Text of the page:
Saskatchewan Court of Appeal holds University of Saskatchewan Council was bound by their own internal regulations and failure to follow the regulations in this instance lead to a finding of a denial of procedural fairness
Administrative law – Decisions reviewed – University Appeal Board – University Committees – Jurisdiction – Suspension – Plagiarism – Judicial review – Appeals – Procedural requirements and fairness – Universities – Student discipline
Akpan v. University of Saskatchewan Council,  S.J. No. 407, 2021 SKCA 129, Saskatchewan Court of Appeal, September 29, 2021, P.A. Whitmore, L.M. Schwann and B. Barrington-Foote JJ.A.
This was an appeal by a nursing student of a decision dismissing her application for judicial review of an Appeal Board decision upholding the Academic Integrity Committee’s (the “Committee”) decision to expel her for plagiarism.
In the appellant’s final year of the nursing program, she submitted a paper describing her clinical learning experience. She acknowledged that she did not properly cite works that she referred to in her paper. The Committee imposed the expulsion without having been provided with a record of any sanctions previously imposed by other university hearing or appeal boards for similar academic misconduct. This was required by the Regulations on Student Academic Misconduct. The chambers judge held that failure to comply with this section was not a fundamental procedural error. The issue in the appeal was whether the chambers judge erred in finding that this was not a fundamental procedural error.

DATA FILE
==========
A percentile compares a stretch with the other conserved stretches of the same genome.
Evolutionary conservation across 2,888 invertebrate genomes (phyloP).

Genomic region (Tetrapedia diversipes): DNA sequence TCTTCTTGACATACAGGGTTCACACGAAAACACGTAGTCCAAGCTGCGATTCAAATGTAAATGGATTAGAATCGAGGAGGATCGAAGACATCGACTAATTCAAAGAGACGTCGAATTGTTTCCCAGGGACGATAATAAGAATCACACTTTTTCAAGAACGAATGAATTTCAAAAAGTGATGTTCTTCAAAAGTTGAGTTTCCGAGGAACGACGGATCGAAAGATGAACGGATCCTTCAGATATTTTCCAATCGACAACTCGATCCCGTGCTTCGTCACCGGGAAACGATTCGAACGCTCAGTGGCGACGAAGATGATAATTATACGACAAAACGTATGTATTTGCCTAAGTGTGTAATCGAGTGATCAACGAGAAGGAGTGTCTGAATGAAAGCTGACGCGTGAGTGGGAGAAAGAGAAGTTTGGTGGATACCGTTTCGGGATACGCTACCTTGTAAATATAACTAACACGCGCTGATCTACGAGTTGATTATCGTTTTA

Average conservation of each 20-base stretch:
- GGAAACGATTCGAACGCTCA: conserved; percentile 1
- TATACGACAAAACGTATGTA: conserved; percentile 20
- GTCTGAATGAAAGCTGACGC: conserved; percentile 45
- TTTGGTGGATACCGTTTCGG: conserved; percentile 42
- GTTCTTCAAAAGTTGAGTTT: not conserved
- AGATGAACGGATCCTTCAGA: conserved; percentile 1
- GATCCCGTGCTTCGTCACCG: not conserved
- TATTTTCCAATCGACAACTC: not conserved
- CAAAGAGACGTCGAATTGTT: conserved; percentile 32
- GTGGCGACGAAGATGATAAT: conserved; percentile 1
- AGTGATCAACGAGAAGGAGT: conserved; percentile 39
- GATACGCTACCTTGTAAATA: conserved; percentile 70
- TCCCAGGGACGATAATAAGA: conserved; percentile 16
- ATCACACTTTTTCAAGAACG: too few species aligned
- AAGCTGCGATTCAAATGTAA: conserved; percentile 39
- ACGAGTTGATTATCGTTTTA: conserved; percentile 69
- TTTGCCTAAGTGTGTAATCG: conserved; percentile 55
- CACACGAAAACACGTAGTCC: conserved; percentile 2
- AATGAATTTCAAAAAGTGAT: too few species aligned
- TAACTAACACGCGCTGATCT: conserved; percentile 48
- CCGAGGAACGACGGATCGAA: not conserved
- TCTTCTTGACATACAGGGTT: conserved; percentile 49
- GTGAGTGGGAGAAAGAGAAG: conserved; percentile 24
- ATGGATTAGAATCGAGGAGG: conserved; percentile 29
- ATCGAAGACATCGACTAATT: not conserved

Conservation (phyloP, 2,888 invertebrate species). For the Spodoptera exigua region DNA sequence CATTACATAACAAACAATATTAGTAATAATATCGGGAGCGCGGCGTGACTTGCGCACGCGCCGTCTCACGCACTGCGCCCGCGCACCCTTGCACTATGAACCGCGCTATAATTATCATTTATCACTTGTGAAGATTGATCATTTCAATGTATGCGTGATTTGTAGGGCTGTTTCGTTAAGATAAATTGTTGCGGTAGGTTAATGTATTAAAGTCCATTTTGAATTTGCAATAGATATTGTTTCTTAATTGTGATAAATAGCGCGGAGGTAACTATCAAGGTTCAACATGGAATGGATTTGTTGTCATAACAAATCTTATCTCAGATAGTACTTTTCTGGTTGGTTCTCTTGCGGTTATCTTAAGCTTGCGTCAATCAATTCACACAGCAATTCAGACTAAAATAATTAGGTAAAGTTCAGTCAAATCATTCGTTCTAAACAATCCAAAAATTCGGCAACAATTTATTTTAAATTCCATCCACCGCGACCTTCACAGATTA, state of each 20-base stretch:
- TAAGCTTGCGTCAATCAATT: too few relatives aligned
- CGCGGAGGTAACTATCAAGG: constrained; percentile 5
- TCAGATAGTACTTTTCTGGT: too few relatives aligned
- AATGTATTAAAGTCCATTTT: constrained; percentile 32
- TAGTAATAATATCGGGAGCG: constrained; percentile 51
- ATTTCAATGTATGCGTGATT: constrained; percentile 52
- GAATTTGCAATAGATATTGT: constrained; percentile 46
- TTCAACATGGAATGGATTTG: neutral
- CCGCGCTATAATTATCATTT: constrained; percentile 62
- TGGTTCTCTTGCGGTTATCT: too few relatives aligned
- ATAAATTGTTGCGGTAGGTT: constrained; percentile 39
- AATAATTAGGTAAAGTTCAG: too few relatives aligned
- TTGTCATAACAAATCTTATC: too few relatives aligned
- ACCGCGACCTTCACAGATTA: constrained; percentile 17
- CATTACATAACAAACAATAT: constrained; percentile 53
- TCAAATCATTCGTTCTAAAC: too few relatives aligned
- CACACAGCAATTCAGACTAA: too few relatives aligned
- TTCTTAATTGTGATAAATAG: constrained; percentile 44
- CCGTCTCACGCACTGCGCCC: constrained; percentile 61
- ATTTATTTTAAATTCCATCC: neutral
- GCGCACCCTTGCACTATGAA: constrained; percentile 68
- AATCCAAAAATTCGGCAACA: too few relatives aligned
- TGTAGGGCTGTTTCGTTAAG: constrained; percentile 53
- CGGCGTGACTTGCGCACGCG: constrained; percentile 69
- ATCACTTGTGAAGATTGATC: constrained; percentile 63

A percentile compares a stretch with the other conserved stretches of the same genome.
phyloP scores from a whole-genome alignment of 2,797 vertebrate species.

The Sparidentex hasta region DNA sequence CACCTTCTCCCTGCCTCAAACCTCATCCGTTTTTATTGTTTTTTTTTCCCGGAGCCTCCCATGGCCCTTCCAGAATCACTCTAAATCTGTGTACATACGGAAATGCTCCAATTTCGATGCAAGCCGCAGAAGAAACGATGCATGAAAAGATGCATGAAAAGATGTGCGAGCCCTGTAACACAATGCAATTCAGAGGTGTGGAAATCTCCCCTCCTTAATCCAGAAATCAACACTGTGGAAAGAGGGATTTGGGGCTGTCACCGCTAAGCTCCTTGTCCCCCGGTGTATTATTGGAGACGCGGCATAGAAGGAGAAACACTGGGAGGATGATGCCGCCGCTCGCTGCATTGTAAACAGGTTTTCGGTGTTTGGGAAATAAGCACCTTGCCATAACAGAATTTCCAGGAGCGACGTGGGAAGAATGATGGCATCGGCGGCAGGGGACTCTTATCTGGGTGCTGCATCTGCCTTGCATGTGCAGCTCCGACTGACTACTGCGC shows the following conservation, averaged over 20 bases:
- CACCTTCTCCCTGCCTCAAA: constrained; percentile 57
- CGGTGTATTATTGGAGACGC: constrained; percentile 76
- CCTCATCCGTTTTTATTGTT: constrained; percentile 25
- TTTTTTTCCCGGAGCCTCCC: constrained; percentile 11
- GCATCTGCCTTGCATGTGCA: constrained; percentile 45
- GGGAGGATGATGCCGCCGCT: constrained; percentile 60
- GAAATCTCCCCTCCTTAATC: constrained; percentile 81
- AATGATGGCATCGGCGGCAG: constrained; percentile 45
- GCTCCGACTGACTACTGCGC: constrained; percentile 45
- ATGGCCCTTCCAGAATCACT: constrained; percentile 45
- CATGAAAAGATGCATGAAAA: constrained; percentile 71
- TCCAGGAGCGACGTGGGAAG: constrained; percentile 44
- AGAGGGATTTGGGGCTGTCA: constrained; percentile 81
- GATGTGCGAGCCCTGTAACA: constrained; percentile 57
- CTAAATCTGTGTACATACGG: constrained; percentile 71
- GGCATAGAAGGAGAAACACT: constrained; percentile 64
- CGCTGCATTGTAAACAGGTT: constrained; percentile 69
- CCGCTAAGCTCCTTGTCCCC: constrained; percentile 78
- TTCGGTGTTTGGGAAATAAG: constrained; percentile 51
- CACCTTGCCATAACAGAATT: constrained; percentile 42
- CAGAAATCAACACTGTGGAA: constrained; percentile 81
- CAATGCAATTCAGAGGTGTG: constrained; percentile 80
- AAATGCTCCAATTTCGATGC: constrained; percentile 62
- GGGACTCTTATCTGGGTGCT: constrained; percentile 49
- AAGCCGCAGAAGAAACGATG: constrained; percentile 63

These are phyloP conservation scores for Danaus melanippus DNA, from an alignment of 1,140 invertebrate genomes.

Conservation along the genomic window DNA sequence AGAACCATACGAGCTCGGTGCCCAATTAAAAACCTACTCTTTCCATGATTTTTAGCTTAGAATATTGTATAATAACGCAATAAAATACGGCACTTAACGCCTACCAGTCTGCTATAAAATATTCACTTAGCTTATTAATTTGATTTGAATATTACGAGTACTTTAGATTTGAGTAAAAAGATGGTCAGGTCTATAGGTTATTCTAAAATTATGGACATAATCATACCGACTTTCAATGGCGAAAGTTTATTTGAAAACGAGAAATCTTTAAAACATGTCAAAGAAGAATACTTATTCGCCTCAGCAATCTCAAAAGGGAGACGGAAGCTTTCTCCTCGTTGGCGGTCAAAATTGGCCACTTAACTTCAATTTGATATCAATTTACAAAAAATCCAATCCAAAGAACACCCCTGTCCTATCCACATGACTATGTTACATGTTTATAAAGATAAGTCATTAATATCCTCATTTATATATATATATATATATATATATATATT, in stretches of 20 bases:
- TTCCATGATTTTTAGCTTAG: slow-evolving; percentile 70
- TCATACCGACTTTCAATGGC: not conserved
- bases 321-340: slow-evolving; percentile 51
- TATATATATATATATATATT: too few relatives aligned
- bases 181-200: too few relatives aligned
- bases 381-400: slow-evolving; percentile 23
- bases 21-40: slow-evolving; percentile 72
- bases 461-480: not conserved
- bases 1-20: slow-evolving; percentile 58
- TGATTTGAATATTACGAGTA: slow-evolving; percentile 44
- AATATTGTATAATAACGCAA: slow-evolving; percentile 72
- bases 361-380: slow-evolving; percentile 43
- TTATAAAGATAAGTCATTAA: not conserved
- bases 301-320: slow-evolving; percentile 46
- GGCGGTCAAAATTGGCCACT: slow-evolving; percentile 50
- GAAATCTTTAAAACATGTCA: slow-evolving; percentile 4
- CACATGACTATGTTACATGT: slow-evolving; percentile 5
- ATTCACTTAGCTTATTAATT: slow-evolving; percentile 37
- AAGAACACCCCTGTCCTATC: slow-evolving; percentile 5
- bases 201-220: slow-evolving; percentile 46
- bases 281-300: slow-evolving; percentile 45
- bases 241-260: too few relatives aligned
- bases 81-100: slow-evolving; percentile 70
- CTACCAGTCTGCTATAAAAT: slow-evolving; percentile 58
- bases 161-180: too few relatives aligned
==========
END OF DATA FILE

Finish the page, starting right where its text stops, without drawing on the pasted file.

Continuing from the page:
It was held that despite the regulations were binding and the phrase “will provide” placed a requirement on the university secretary to give the hearing board decisions that had been made in similar scenarios. However, it was made clear that these decisions were not binding.
The appeal was allowed in part and the determination of sanction was returned to the Committee. The Committee’s decision to impose a sanction without having been provided with a record of previous sanctions imposed by the University in similar cases as stipulated in the Regulations on Student Academic Misconduct amounted to a breach of the duty of fairness. The appellant had been denied the right to a fair hearing.
This case was digested by Deanna C. Froese, and first published in the LexisNexis® Harper Grey Administrative Law Netletter and the Harper Grey Administrative Law Newsletter. If you would like to discuss this case further, please contact Deanna C. Froese at firstname.lastname@example.org.
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